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The unfolded protein response (UPR) comprises kinase signaling and transcription factor activation cascades delineated over the past 20 years. Most studies conclude that this stress response is adaptive but, nevertheless, includes maladaptive programs involving CHOP expression which drive cell-autonomous apoptosis. Herein, we highlight several studies of UPR diseases involving myelinating glia of the central and peripheral nervous systems that do not support a primary role for CHOP in apoptosis. In oligodendrocytes, CHOP expression apparently protects against death whereas in Schwann cells, CHOP promotes demyelination in the absence of cell death. Together, these studies demonstrate that CHOP should be viewed more broadly as a cell- and context-specific mediator of adaptive or maladaptive responses to stress rather than a proapoptotic transcription factor.
Genetic analyses of the UPR (see Glossary) have established this metabolic stress response as a set of signaling cascades that integrate molecular chaperone induction with endoplasmic reticulum-associated protein degradation (ERAD) and transient suppression of global translation [reviewed by 1,2]. Together, these cascades and proteolytic processing of membrane-tethered transcription factors [e.g. activator of transcription factor 6, (ATF6)] integrate the response and serve as negative feedback loops to ameliorate stress stemming from perturbed protein trafficking in the secretory pathway.
UPR-mediated suppression of global translation has been studied in detail in mammals, in many cell types, in vitro and in vivo. In its simplest incarnation, this negative-feedback loop is initiated by activation of pancreatic ER kinase (PERK), which phosphorylates eukaryotic initiation factor 2α (eIF2α). Phospho-eIF2α (eIF2αP) reduces GTP exchange on eIF2 and suppresses assembly of the pre-initiation complex . Nevertheless, translation of specific mRNAs is stimulated under these conditions, including ATF4, CCAAT-enhancer-binding protein homologous protein (CHOP) and growth-arrest and DNA damage protein 34 (GADD34). The encoded proteins undoubtedly carry out myriad functions that are poorly characterized, but they eventually effect the dephosphorylation of eIF2α, and translation resumes.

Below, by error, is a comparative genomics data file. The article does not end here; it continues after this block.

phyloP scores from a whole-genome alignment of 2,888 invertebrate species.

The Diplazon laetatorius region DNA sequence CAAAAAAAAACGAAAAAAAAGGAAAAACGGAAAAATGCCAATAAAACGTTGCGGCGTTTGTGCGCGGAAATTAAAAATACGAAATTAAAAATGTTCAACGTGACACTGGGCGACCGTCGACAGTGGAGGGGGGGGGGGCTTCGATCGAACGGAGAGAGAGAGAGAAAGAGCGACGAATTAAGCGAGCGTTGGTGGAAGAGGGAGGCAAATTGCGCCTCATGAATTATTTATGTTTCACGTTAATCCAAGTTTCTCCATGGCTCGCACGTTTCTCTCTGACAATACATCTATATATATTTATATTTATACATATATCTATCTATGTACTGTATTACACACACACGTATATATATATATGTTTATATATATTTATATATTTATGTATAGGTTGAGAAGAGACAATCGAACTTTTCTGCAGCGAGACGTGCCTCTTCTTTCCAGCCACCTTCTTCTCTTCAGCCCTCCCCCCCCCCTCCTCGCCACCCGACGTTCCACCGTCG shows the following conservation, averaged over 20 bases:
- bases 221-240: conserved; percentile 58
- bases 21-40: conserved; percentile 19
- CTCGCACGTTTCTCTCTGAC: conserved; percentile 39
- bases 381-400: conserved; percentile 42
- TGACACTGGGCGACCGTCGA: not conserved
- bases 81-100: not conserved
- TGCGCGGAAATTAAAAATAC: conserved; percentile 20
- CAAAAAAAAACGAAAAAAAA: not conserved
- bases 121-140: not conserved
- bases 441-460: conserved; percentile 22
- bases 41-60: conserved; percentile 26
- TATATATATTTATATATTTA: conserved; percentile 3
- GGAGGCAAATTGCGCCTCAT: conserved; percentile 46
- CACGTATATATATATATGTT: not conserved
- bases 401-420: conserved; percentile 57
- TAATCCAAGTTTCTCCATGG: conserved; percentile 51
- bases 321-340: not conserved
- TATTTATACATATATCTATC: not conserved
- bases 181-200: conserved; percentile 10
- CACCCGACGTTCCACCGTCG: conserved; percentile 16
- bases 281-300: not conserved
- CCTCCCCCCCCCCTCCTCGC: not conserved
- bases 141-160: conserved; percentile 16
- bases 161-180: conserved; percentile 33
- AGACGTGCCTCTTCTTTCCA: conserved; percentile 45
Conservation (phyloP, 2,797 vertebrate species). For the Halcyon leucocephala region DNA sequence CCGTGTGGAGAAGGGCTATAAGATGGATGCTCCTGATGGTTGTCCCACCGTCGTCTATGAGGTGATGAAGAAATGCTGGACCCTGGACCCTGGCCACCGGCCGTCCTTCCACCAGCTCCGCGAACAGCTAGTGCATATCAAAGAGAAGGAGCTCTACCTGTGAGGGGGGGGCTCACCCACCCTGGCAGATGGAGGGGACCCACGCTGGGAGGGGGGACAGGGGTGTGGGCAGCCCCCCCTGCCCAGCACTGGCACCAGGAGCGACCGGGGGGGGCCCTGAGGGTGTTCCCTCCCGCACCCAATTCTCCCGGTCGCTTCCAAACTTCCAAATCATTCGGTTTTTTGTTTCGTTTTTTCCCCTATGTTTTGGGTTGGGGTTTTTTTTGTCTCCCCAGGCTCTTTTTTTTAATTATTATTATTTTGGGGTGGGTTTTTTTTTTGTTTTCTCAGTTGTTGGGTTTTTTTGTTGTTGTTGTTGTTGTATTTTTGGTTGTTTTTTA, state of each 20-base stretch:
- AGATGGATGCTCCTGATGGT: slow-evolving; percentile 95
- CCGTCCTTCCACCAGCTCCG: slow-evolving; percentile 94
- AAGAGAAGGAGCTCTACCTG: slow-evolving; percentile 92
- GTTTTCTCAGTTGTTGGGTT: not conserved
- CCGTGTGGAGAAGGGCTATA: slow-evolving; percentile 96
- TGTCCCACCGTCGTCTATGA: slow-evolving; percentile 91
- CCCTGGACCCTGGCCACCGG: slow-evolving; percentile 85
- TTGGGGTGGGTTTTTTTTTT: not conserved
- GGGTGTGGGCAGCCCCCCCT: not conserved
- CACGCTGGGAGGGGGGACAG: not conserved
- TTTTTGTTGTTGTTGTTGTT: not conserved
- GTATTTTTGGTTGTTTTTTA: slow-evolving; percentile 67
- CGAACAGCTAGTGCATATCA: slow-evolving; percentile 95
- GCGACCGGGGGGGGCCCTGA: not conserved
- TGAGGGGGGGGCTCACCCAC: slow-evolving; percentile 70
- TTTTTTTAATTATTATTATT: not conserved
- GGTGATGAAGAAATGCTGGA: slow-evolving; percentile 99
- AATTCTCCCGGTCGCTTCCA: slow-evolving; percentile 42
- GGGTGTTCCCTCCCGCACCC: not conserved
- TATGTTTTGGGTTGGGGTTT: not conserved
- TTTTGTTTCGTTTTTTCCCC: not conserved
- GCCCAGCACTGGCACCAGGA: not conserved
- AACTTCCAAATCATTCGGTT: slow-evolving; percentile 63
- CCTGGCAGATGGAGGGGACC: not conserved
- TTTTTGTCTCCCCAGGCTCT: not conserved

The CHOP transcription factor features prominently in PERK pathway signaling, particularly as a marker of the UPR. While widely touted as a proapoptotic protein, both in vitro and in vivo, contemporary studies demonstrate that such a narrow view is untenable [4–6]. Rather, CHOP serves context- and cell-type specific roles in several diseases that may be more appropriately defined as adaptive or maladaptive responses to metabolic stress.
Attention has recently focused on the characterization of diseases arising from UPR activation, including neurodegenerative disorders such as Alzheimer, Parkinson, amyotrophic lateral sclerosis and multiple sclerosis as well as non-neural diseases such as metabolic syndrome [2,7]. Herein, we highlight degenerative diseases of the central nervous system (CNS) and peripheral nervous system (PNS) involving myelinating glia. These cells provide interesting case studies because they synthesize large amounts of lipids and proteins, some of which are metastable with high rates of misfolding. Not surprisingly, coding region mutations exacerbate endoplasmic reticulum (ER) stress, induce the UPR and cause diseases which encapsulate aspects of the context- or cell type-dependent behavior of CHOP and the UPR.